The Museum of Ordinary Animals opens at UCL Grant Museum of Zoology
10 October 2017
The Museum of Ordinary Animals, an exhibition celebrating the mundane creatures in our lives including dogs, cats, cows and chickens and their role in shaping human endeavours, has opened at the UCL Grant Museum of Zoology.
While natural history museums are usually known for exhibiting strange or unusual animals such as dinosaurs and dodos, the focus of The Museum of Ordinary Animals is on the domestic.
Jack Ashby, Manager of the UCL Grant Museum, explains, “There are a few animals that get all the limelight – dinosaurs, and dodos and big whales are all the rage at the moment – the other animals that are much more mundane and boring and part of our everyday lives don’t tend to show up in museum galleries.”
“We’ve come up with The Museum of Ordinary Animals to right that wrong and give them a chance to tell their stories.”
Like all exhibitions at the UCL Grant Museum, the exhibition is based on research taking place at UCL.
“We’re talking about cats and dogs, mice and rats, chickens and pigeons, rabbits and cows – animals that are either domesticated or are a really significant part of human lives. What have we learnt from them? Have they affected us? How have we changed them? How do they fit into society? What role do they play in science? And what is their impact on the environment?”
The specimens of the museum sit comfortably alongside the more extraordinary objects that the UCL Grant Museum is more traditionally known for, such as a jar of moles, its collection of brains, or the extremely rare quagga skeleton (a type of extinct South African Zebra) - one of only seven existing in the world.
The Museum of Ordinary Animals collects research from a wide variety of sources at UCL, including the UCL Institute of Education, UCL Genetics, Evolution & Environment and UCL Pathology. Prints are featured from the UCL Art Museum.
There are four themes to the exhibition. These are: “Creating Ordinary Animals”, “Ordinary Animals in Culture”, “Ordinary Animals in Science”, and “Ordinary Animals in the Environment”. Each part focuses on a different facet of the interaction of Ordinary Animals and the human and natural worlds.
Among the specimens featured in “Creating Ordinary Animals” are the skulls of domestic dogs. Even though there is one species of dog, Ashby explains that “humans have forced the dog to be the anatomically most variable of all species”. Different breeds display different anatomical characteristics, which the exhibition strives to show.
There is also a taxidermy chicken, commissioned by the Museum. It was put together by ethical taxidermist Jazmine Miles-Long, and came from a free-range poultry rescue farm in Brighton after the chicken had died of natural causes. Specimens of domestic chickens are rare in museums, perhaps owing to their abundance outside of them. A connected research piece by Professor Mark Thomas (UCL Genetics, Evolution & Environment) explains how our understanding of chicken domestication owes itself to archaeology, theology, genetics and evolution.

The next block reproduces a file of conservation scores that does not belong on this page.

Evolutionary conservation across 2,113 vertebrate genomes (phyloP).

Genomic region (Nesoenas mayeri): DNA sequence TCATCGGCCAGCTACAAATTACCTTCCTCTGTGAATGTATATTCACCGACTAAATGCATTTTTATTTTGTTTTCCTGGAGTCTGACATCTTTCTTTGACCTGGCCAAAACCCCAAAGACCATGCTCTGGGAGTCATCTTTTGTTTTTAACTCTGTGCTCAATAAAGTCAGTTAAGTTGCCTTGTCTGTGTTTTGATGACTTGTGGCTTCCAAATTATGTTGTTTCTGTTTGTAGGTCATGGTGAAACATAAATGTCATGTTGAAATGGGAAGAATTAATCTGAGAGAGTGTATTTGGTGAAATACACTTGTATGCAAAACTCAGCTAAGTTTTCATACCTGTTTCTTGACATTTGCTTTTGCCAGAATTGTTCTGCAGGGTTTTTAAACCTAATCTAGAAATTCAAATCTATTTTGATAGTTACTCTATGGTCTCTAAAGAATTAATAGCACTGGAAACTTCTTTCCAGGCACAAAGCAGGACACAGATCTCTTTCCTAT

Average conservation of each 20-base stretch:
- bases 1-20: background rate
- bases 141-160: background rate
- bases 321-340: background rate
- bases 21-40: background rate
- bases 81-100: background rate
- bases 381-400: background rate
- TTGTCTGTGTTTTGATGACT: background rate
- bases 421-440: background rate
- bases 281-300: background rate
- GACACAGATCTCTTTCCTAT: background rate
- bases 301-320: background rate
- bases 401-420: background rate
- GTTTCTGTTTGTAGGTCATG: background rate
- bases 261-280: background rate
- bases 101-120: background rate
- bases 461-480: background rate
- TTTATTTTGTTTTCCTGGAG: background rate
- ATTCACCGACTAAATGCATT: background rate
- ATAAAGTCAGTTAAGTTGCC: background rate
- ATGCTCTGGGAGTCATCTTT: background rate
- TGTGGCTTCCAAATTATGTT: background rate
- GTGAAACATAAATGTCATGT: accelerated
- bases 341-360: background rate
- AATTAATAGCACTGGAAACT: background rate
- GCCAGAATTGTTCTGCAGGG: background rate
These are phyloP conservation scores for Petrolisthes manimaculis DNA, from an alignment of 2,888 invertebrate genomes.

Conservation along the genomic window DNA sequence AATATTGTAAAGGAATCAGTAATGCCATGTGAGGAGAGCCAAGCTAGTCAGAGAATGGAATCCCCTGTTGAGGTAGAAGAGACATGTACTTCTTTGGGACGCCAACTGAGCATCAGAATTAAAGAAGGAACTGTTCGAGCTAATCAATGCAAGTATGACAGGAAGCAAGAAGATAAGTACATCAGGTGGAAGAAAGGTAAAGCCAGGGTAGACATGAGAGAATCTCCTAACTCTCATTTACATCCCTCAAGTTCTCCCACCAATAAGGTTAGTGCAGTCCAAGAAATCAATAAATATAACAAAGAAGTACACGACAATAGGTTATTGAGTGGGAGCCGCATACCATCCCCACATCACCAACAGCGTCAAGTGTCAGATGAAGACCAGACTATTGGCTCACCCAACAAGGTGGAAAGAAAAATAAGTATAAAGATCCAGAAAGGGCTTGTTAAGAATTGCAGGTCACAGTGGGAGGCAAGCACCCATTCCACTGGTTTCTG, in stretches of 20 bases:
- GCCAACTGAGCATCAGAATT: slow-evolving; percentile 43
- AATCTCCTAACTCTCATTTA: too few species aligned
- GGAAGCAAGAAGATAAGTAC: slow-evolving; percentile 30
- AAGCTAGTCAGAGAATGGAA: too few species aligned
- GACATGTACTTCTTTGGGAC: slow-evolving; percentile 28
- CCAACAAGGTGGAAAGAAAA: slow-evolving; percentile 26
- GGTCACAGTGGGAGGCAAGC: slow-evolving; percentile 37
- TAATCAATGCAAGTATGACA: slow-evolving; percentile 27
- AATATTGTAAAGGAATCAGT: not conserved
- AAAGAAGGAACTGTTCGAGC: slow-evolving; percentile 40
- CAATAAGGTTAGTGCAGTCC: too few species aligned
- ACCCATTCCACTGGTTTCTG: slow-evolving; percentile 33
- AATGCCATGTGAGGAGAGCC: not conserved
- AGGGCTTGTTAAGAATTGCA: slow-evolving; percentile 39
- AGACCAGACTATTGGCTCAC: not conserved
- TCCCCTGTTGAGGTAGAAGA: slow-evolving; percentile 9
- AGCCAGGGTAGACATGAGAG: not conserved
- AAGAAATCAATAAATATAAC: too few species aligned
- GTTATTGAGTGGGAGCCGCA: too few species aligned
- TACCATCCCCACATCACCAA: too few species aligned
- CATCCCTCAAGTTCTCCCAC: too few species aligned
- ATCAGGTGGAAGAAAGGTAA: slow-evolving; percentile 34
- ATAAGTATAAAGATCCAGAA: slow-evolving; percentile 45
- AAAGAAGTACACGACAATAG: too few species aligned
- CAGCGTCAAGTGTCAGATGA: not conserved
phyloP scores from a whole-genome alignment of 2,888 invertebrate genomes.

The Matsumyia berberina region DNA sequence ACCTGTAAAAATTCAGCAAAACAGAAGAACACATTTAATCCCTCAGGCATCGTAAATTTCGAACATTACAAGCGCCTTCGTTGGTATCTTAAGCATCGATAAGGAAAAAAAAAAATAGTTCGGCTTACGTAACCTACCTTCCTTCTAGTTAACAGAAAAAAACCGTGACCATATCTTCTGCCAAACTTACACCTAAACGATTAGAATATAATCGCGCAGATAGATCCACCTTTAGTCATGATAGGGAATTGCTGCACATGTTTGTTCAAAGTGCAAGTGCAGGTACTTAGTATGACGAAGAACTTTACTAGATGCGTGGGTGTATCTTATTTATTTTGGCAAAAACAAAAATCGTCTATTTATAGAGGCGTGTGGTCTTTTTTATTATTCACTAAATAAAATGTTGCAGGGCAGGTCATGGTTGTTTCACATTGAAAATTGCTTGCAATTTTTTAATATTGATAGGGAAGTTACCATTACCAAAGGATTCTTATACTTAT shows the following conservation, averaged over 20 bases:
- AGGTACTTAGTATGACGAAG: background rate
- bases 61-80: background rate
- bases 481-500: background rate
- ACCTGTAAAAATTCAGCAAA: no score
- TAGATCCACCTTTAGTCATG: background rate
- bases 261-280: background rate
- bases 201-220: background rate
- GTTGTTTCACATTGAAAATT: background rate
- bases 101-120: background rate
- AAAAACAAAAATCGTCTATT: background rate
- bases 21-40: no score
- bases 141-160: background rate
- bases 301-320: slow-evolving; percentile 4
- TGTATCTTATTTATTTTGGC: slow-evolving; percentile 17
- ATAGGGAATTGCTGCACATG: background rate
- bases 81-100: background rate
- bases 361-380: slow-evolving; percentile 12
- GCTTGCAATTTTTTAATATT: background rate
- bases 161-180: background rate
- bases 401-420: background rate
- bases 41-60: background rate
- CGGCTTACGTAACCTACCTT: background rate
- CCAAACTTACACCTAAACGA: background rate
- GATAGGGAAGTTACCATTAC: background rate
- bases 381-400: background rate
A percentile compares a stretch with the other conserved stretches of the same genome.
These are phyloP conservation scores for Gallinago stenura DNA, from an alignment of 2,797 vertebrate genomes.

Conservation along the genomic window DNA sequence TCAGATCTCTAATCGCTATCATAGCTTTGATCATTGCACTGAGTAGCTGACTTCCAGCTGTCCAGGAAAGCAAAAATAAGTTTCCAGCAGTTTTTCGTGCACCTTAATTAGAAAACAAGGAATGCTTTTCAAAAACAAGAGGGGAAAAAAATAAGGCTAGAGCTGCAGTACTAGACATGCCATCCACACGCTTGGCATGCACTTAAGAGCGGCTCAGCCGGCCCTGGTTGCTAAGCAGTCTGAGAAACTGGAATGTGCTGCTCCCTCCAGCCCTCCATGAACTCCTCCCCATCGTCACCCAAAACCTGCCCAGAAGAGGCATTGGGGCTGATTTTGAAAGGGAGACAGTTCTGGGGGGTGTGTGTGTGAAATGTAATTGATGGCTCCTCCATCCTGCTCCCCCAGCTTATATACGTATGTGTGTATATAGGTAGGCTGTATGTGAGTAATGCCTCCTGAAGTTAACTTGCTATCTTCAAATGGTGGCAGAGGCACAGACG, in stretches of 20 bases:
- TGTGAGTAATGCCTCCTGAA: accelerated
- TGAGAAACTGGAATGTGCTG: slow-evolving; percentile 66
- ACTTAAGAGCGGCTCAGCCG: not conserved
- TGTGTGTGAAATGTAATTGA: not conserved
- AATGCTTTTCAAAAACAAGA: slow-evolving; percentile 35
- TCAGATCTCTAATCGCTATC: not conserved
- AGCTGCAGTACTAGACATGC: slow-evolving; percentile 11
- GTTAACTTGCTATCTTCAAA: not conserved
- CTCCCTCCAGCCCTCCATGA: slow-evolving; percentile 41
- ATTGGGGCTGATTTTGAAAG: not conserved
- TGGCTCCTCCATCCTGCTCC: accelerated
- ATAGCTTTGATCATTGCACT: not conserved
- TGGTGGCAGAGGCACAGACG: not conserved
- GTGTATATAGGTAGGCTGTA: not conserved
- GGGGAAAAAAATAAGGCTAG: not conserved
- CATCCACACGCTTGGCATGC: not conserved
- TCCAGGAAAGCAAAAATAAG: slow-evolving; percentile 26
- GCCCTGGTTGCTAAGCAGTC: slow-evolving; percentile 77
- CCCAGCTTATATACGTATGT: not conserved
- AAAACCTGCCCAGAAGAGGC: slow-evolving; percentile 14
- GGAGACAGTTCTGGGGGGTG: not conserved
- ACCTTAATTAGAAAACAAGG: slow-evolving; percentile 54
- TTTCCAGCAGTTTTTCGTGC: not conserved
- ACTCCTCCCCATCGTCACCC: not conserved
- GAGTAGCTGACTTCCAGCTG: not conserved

“Ordinary Animals in Culture” features two cat mummies, on loan from the UCL Petrie Museum of Egyptian Archaeology. Here, the cultural and religious significance of cats in Ancient Egypt is explained. Near them sit what may be the world’s oldest veterinary text – a 4,000 year old papyrus instructing the reader how to look after cattle.
In “Ordinary Animals in Science”, the exhibition displays the key role of Ordinary Animals in helping to understand the world around us and ourselves. The cases feature three “fancy pigeons” on loan from The University Museum of Zoology, Cambridge, similar to those that inspired Charles Darwin’s theory of evolution. There is also a research piece on guppy fish by Professor Judith Mank (UCL Genetics, Evolution & Environment), showing that female guppies with small brains made worse decisions when it came to mates. Research by UCL Anthropology PhD student Katrina Holland demonstrates how dogs are helping create medical breakthroughs by detecting prostate cancer in the urine of patients.
The final part of the exhibition focuses on “Ordinary Animals in the Environment”, and the effect that domesticated animals have had when they have been introduced into the wild.
The re-introduction of these species has, in most instances, been destructive. Research by UCL’s Professor Tim Blackburn shows that invasive species like cats and rats and dogs and pigs have contributed to more vertebrate extinctions than any other cause – more than climate change, more than habitat loss, more than pollution.
The exhibition finishes with stories of how we have sought to control species that are seen as pests – a 4,000 year old rat catcher, a modern story on the controversial badger cull, and a print, “The Rat Catcher”, from the UCL Art Museum.
Ashby hopes that the exhibition will shine a new light on the instrumental role Ordinary Animals have had in human life. It will be complemented by a programme of events, including lunchtime talks, a discussion event and a late opening evening. Full details are provided in the links below.
The Museum of Ordinary Animals runs until 22 December 2017. It provides a fascinating insight into humans’ involvement with the natural world, how we have shaped it, and how it has shaped us in turn.
- Taxidermy chicken (Credit: UCL Grant Museum of Zoology; Jazmine Miles-Long)
Tel: +44 (0)20 3108 6496
Email: j.mulders [at] ucl.ac.uk